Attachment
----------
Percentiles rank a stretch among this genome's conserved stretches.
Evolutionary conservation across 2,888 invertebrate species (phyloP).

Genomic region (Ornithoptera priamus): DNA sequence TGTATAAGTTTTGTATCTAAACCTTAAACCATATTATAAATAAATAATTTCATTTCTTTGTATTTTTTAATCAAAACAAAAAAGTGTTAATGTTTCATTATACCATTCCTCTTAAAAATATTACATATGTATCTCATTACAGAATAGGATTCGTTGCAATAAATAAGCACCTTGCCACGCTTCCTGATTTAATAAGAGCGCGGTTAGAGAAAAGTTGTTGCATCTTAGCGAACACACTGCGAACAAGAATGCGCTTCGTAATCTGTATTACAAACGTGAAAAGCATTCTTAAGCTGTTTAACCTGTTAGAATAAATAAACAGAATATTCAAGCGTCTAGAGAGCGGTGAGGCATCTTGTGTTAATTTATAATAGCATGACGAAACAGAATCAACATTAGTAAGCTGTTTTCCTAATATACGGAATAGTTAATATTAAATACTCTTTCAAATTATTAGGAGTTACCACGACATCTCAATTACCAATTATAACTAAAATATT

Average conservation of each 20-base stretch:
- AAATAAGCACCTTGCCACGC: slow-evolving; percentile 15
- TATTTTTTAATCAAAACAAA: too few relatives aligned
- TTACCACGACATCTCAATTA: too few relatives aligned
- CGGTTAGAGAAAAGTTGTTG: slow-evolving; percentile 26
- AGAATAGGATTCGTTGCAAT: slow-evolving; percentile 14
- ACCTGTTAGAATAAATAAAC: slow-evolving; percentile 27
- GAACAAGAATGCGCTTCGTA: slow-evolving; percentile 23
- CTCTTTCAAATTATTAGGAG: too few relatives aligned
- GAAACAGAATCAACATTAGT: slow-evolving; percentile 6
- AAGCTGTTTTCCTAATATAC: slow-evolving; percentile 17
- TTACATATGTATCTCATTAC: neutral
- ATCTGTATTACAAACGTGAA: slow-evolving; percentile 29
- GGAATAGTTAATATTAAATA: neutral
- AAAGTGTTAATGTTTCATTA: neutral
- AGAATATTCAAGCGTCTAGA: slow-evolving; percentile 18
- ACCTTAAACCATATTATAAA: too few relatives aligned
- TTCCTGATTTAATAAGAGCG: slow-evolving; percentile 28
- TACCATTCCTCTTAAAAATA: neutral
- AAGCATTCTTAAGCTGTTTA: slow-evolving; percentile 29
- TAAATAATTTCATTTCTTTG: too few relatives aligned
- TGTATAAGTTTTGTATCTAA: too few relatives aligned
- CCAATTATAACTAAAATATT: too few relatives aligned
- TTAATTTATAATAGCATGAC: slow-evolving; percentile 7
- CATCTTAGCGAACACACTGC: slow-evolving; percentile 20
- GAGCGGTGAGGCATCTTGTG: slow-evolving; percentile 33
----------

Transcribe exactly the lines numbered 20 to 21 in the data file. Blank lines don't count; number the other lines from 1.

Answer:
- ACCTTAAACCATATTATAAA: too few relatives aligned
- TTCCTGATTTAATAAGAGCG: slow-evolving; percentile 28